Jean-Pierre E. Grolier

Chapter 18. Constrained States Occurring in Plants Cryo-Processing and the Role of Biological Glasses

The freezing temperatures well below 0°C [1] are common and there are several mechanisms to assure life survival. Processes associated with water freezing (particularly in conjunction with its supercooling) have been intensively studied [2–4] for many years because their significance in the bionetwork of both plants [5] and living. In human activity they play an important role in various production from a plain ice making to the complex foodstuffs freezing [6, 7] and pharmacy finishing. Even more important role they play in the viability of plants in natural overwintering and in controlled cryopreservation of plants.

Jiří Zámečník, Jaroslav Šesták

Chapter 19. Thermophysical Properties of Natural Glasses at the Extremes of the Thermal History Profile

Natural amorphous glassy silicates are widely distributed and are found in quantities that range from micrograms to kilo tonnes and, hence, their occurrence is from microscopic glassy inclusions to “glassy mountains” [1]. These natural glasses have two generic origins which may be generalised as vitreous glasses, formed from the melt state by relatively rapid cooling at cooling rates that inhibit crystal formation, or diagenetic glasses, formed by a dissolution-precipitation mechanism where crystallisation is inhibited by the Ostwald's rule of stepwise petrogenesis [2]. The thermal histories of a range of natural glasses are depicted in the schematic of Fig. 19.1 and vary significantly from the typical conditions used in the glass industry which are optimised between processing speed and energy conservation. In the extremes, tektites like moldavites are formed by extremely fast heating and melting at very high temperatures (> 3,000 K) followed by quenching at extreme cooling rates (≥10 K/s). By contrast the formation of amorphous glasses from mineral diagenesis or biotic processes occurs at much lower temperatures and over longer time periods; the formation of sedimentary opal, for example, occurs at ambient temperatures, it is essentially isothermal, and takes place over long periods of time of the order of months to years.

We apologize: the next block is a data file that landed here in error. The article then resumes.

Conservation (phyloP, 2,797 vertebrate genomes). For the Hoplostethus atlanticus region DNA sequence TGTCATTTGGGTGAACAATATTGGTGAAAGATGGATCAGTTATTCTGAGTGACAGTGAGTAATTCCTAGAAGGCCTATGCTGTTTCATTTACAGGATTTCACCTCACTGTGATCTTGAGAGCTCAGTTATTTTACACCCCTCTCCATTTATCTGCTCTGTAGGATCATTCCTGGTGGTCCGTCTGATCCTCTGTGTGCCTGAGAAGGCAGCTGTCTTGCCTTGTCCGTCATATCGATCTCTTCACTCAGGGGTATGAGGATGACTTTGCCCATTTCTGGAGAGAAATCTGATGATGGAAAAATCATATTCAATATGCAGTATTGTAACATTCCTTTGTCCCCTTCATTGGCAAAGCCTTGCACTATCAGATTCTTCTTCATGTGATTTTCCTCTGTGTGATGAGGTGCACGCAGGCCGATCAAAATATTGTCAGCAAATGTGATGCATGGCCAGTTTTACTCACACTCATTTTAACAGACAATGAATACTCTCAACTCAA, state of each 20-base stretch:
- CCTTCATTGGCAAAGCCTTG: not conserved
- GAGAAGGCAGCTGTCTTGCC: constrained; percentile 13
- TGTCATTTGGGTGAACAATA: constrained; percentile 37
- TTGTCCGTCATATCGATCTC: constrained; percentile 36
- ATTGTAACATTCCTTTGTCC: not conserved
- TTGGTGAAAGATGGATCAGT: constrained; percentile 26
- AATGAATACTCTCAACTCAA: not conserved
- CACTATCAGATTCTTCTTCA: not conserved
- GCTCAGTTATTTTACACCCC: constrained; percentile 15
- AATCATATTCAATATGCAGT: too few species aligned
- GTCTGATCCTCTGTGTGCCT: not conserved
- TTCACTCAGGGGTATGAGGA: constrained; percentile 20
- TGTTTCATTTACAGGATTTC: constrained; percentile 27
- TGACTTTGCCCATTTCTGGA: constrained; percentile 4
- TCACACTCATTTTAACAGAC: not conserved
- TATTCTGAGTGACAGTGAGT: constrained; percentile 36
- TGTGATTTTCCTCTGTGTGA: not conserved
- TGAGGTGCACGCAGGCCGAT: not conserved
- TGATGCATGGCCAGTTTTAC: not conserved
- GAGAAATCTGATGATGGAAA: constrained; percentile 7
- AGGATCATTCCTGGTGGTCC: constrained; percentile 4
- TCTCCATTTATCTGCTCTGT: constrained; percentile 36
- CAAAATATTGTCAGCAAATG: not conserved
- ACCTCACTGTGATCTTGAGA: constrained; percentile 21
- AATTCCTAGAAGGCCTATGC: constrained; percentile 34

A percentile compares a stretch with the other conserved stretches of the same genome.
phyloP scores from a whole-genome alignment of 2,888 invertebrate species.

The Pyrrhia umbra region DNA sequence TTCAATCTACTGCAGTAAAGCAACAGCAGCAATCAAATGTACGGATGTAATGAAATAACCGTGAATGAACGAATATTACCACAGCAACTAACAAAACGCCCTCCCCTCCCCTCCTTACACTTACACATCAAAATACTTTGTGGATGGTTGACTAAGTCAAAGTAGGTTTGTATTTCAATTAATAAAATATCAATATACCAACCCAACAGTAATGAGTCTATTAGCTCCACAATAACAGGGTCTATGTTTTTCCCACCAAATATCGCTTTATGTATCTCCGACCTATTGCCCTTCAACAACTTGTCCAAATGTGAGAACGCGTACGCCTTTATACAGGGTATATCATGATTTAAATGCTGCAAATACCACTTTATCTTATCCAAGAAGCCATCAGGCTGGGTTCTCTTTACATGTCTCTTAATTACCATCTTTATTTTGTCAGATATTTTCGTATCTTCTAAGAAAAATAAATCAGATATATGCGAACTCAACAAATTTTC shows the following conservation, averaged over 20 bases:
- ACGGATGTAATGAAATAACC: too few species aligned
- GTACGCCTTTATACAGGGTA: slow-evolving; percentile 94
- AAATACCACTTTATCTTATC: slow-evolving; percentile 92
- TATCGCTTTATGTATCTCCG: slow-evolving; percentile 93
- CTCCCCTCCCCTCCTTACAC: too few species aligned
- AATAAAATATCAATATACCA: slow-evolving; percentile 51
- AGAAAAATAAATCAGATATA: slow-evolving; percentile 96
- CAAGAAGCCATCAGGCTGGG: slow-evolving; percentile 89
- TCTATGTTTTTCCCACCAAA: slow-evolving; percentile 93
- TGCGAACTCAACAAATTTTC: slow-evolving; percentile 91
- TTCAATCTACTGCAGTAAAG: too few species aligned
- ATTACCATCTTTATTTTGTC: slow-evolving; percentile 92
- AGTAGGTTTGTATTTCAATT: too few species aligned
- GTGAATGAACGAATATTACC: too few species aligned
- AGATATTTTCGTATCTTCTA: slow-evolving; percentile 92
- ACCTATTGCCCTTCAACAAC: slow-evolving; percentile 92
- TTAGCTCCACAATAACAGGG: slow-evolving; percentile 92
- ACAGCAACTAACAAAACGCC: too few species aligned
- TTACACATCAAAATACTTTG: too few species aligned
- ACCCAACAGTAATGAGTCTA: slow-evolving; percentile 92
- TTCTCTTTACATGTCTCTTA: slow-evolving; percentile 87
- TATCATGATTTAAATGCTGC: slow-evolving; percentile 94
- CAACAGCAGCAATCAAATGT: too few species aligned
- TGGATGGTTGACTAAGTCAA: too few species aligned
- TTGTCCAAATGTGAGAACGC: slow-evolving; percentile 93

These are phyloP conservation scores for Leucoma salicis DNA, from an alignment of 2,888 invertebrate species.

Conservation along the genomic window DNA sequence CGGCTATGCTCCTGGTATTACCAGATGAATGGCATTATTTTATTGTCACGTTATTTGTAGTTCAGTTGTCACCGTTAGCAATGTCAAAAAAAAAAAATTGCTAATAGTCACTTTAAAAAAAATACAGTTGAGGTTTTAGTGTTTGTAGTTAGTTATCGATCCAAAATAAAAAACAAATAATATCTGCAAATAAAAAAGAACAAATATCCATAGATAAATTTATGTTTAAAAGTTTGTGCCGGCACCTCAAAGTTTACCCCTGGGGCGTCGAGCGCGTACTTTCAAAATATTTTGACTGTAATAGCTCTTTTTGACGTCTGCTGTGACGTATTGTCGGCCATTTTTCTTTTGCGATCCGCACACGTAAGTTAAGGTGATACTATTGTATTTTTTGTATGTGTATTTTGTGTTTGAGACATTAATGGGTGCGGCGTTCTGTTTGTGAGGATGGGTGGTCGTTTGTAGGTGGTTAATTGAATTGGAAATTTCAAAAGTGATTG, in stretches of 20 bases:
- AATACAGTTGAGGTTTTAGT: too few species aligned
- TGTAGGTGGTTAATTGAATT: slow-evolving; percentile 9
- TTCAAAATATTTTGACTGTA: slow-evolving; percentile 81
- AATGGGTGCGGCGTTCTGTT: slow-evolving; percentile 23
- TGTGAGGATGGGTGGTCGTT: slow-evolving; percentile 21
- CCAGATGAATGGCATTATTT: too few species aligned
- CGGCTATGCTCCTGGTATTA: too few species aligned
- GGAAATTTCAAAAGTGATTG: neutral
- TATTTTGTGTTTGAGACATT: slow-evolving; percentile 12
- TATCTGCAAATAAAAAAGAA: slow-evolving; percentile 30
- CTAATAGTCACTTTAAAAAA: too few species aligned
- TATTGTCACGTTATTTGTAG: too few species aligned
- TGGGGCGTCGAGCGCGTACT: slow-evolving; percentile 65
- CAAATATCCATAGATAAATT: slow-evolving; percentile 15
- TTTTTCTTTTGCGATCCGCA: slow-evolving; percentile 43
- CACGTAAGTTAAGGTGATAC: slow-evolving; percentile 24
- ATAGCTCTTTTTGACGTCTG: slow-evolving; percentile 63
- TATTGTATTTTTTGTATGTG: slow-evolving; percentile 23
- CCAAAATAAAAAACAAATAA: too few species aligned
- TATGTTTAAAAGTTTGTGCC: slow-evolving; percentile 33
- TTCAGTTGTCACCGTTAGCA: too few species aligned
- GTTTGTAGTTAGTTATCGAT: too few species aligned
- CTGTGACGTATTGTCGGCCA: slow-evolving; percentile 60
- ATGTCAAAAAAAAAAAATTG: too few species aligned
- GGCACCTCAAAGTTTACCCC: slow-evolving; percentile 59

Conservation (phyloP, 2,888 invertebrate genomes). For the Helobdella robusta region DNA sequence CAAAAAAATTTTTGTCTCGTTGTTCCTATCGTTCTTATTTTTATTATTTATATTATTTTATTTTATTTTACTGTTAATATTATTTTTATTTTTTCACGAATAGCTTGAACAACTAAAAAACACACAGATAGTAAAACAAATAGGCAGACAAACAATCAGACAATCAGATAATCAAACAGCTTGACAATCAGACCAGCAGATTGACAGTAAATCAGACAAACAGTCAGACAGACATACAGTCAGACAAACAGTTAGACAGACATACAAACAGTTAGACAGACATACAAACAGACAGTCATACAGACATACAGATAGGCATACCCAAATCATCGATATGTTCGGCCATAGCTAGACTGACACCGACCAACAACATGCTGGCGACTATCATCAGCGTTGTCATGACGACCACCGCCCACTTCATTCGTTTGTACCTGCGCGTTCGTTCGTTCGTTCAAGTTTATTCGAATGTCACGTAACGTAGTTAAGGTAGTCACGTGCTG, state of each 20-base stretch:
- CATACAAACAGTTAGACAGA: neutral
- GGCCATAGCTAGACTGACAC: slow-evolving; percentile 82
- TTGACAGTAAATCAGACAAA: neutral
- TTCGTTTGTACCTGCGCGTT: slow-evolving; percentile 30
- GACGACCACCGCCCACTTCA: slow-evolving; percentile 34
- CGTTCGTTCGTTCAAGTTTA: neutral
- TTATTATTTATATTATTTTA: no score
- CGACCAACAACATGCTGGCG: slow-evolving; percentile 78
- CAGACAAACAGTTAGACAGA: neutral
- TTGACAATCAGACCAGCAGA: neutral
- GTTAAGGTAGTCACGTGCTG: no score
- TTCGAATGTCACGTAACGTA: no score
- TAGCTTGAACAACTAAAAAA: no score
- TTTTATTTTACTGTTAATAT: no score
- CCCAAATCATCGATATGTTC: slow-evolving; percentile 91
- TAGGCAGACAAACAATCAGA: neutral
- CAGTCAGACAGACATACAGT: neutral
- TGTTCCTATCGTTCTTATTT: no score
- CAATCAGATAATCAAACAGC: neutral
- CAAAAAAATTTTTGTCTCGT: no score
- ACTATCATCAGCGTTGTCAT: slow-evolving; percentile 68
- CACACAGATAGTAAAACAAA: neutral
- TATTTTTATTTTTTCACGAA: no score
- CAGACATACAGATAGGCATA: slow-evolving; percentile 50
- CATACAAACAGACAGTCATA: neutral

Paul Thomas, Jaroslav Šesták, Klaus Heide, Ekkehard Füglein, Peter Šimon

Chapter 20. Hotness Manifold, Phenomenological Temperature and Other Related Concepts of Thermal Physics

Although the operative methods of temperature measurement are well-known and described in detail in various practical instructions [1, 2] and discussed in many textbooks [3–10], the systematic treatment of the central concept of thermal physics, the


itself, is paradoxically almost lacking in the current literature. The temperature, namely, is there at present defined mostly from the theoretical positions of statistical physics and not as a phenomenological quantity. Nevertheless, the predominant majority of practical measurements in physics, chemistry and technology or in thermal analysis and calorimetry particularly are performed by means of macroscopic devices (thermometers) yielding as a result the

phenomenological temperature

, and not by means of statistical analysis of properties of ensembles of particles and excitations. It is thus evident that prior to the identification of the temperature defined in the frame of statistical theory with the phenomenological temperature, the latter has to be satisfactorily defined first.

Jiří J. Mareš

Chapter 21. Historical Roots and Development of Thermal Analysis and Calorimetry

Apparently, the first person which used a thought experiment of continuous heating and cooling of an illustrative body was curiously the Czech thinker and Bohemian educator [1], latter refugee

Johann Amos Comenius

(Jan Amos Komenský, 1592–1670) when trying to envisage the properties of substances. In his “

Physicae Synopsis

”, which he finished in 1629 and published first in Leipzig in 1633, he showed the importance of hotness and coldness in all natural processes. Heat (or better fire) is considered as the cause of all motions of things. The expansion of substances and the increasing the space they occupy is caused by their dilution with heat. By the influence of cold the substance gains in density and shrinks: the condensation of vapor to liquid water is given as an example.


also determined, though very inaccurately, the volume increase in the gas phase caused by the evaporation of a unit volume of liquid water. In Amsterdam in 1659 he published a focal but rather unfamiliar treatise on the principles of heat and cold [2], which was probably inspired by the works of the Italian philosopher

Bernardino Telesius

. The third chapter of this Comenius’ book was devoted to the description of the influence of temperature changes on the properties of substances.

Jaroslav Šesták, Pavel Hubík, Jiří J. Mareš